Wildlife watching from the comfort of home
In the late 1980’s I saw my first wild bald eagle along the Cannonsville Reservoir in Delaware County. What made it even more exciting was that there wasn’t just one eagle but dozens perched in trees along the water. About two summers ago, my brother invited my grandson and me to go fishing on the Susquehanna River near Tunkhannock, Pa. The boat was a “jet boat” with no propeller so we were able to navigate through shallow water far upstream far away from any roads or people. As we motored around the gentle river bends, I couldn’t help but think this was exactly as the Native Americans found the place centuries before. The scenery was beautiful and it was made even more so by the bald eagles we encountered on our river trip north.
Apparently disturbed by the noise of the motor, every once in a while we’d spot an eagle soaring overhead. Perhaps disturbed isn’t a good word; maybe curious would be a better choice, because once they spotted us, the big birds soon disappeared in the forest above the river. These birds were hundreds of feet in the air but there was no mistaking the snow white heads and wide wingspans as bald eagles.
As fascinating as these encounters were, we discovered the Pennsylvania Game Commission has placed a camera in a bald eagle nest built along the Monongahela River in what is known as the Hays section of Pittsburgh. Last year, a young bald eagle fledged from a nest within the city limits of Pittsburgh for the first time in more than 200 years. For months, bird watchers and outdoor enthusiasts watched the event from a distance, but this year a pair of eagles are nesting near the same site and countless more onlookers can follow along but this time the view can be up close and personal.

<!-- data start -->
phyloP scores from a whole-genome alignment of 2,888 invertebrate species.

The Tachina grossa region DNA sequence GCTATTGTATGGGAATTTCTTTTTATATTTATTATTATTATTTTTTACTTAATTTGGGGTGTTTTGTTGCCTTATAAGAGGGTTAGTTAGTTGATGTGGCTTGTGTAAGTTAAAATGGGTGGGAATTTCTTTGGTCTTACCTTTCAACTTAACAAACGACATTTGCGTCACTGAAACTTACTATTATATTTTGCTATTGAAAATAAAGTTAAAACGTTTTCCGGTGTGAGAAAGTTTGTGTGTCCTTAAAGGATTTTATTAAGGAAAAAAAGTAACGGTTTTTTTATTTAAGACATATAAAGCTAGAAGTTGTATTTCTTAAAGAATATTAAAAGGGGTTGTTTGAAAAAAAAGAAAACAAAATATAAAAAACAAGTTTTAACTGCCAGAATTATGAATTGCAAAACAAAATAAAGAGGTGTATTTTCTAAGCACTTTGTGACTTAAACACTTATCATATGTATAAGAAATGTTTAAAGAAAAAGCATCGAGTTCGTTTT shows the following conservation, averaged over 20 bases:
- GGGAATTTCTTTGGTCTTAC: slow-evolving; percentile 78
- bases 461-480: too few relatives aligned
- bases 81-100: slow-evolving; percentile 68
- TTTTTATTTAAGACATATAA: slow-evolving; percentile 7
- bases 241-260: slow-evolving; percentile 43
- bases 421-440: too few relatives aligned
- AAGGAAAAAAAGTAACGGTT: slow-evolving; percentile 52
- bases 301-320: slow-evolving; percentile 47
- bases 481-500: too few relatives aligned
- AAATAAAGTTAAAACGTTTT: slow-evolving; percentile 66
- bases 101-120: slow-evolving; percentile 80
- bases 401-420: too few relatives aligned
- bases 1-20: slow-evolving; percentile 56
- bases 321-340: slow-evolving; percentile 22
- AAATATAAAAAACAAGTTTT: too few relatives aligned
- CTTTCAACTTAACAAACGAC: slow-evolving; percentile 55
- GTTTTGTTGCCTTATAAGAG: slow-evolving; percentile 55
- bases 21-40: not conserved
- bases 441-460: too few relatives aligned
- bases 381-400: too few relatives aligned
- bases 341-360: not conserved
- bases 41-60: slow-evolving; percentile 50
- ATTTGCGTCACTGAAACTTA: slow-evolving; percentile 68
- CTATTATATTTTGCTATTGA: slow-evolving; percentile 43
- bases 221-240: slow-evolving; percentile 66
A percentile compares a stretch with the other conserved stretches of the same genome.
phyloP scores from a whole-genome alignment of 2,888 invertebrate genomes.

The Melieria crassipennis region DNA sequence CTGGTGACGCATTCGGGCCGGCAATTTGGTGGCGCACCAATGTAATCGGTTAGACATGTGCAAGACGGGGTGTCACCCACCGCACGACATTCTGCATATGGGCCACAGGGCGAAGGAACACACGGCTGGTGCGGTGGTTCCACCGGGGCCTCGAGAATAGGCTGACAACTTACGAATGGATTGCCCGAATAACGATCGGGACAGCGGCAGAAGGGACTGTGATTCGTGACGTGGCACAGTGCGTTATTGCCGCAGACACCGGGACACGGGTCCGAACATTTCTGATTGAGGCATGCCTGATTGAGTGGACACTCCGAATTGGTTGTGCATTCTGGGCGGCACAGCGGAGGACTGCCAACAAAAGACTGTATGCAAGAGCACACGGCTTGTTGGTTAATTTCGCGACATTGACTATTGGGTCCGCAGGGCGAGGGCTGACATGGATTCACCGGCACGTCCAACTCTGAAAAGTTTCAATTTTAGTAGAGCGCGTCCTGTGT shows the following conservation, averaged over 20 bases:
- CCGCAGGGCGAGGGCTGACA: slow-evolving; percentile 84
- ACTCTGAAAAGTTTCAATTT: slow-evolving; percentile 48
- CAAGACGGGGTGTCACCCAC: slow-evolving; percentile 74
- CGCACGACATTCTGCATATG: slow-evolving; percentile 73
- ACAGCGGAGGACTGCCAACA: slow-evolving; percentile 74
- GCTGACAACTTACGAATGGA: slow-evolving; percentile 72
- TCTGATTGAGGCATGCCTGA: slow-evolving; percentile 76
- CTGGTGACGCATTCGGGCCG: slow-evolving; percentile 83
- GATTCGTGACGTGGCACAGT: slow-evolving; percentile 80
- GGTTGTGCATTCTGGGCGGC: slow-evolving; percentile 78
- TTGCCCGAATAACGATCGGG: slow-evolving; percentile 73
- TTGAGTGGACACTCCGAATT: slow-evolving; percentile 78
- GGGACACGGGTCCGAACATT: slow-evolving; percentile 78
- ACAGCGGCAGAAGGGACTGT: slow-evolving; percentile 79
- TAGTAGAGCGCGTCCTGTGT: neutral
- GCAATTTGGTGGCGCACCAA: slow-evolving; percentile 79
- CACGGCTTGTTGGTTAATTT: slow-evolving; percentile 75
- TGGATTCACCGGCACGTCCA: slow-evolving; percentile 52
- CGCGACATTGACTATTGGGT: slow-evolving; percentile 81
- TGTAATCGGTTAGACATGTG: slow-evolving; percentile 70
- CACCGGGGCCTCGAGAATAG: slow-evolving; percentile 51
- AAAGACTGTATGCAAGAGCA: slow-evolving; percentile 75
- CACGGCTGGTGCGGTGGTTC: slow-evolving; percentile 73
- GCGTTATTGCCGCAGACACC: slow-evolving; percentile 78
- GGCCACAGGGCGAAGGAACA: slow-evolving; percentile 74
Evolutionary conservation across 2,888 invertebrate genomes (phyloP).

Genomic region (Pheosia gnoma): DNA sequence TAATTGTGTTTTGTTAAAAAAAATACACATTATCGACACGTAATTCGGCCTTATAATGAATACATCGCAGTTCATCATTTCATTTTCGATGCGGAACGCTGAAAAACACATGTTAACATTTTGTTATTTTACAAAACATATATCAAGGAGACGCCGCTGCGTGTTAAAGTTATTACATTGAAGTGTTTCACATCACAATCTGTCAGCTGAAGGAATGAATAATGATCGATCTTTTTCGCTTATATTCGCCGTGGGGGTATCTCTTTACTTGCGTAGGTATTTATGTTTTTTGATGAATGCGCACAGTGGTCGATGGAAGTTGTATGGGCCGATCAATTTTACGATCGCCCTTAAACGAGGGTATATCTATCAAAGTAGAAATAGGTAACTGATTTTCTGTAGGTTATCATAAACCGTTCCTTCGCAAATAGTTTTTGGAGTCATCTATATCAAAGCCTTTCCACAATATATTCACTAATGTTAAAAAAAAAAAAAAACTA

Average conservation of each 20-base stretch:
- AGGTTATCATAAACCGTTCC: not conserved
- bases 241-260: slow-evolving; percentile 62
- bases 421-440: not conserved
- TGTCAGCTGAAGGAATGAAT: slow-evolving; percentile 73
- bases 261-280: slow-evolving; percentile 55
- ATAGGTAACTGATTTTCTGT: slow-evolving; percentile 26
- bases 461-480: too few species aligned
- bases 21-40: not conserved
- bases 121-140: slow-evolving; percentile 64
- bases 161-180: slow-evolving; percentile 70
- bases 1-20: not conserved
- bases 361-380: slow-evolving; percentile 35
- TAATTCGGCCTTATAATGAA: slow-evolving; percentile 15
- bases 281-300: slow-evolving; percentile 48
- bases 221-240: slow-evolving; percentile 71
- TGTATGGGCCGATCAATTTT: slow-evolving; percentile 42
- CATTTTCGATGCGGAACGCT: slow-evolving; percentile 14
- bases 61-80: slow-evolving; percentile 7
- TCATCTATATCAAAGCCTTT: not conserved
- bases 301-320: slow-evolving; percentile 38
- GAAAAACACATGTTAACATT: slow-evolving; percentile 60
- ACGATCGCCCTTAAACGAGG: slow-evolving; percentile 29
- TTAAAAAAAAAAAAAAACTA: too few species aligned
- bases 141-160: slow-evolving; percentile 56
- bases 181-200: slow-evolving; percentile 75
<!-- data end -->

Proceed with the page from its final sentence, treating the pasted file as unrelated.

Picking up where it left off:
The Game Commission, in cooperation with Pix Controller Inc., has installed a video camera high above the nest and now viewers can watch the birds do whatever eagles do and they can do it from within the comfort of their own homes. Live footage from the camera is being streamed on the Game Commission's website. The eagle pair’s appearances at the nest have become more and more frequent since the live-streaming began in late December. If that doesn’t generate enough interest, the eagles helped out even further by recently laying an egg in the nest. The hope, of course, is that a healthy eaglet will fledge the nest and the camera will capture every second of it. Nature can be cruel and there can be no guarantees the story will have a happy ending, but the live stream offers a rare, real-life look at an unfolding natural wonder.
Anyone interested in watching the eagles and seeing if the egg hatches can do so by going to the homepage of the Game Commission’s website, www.pgc.state.pa.us. Scroll to the bottom of the page and click the “Play” icon to see real-time footage of the nest. The live streaming will be available during periods of good weather but may not be if things begin to tighten up again. Just keep checking back and I’m certain you’ll find the site as fascinating as I did.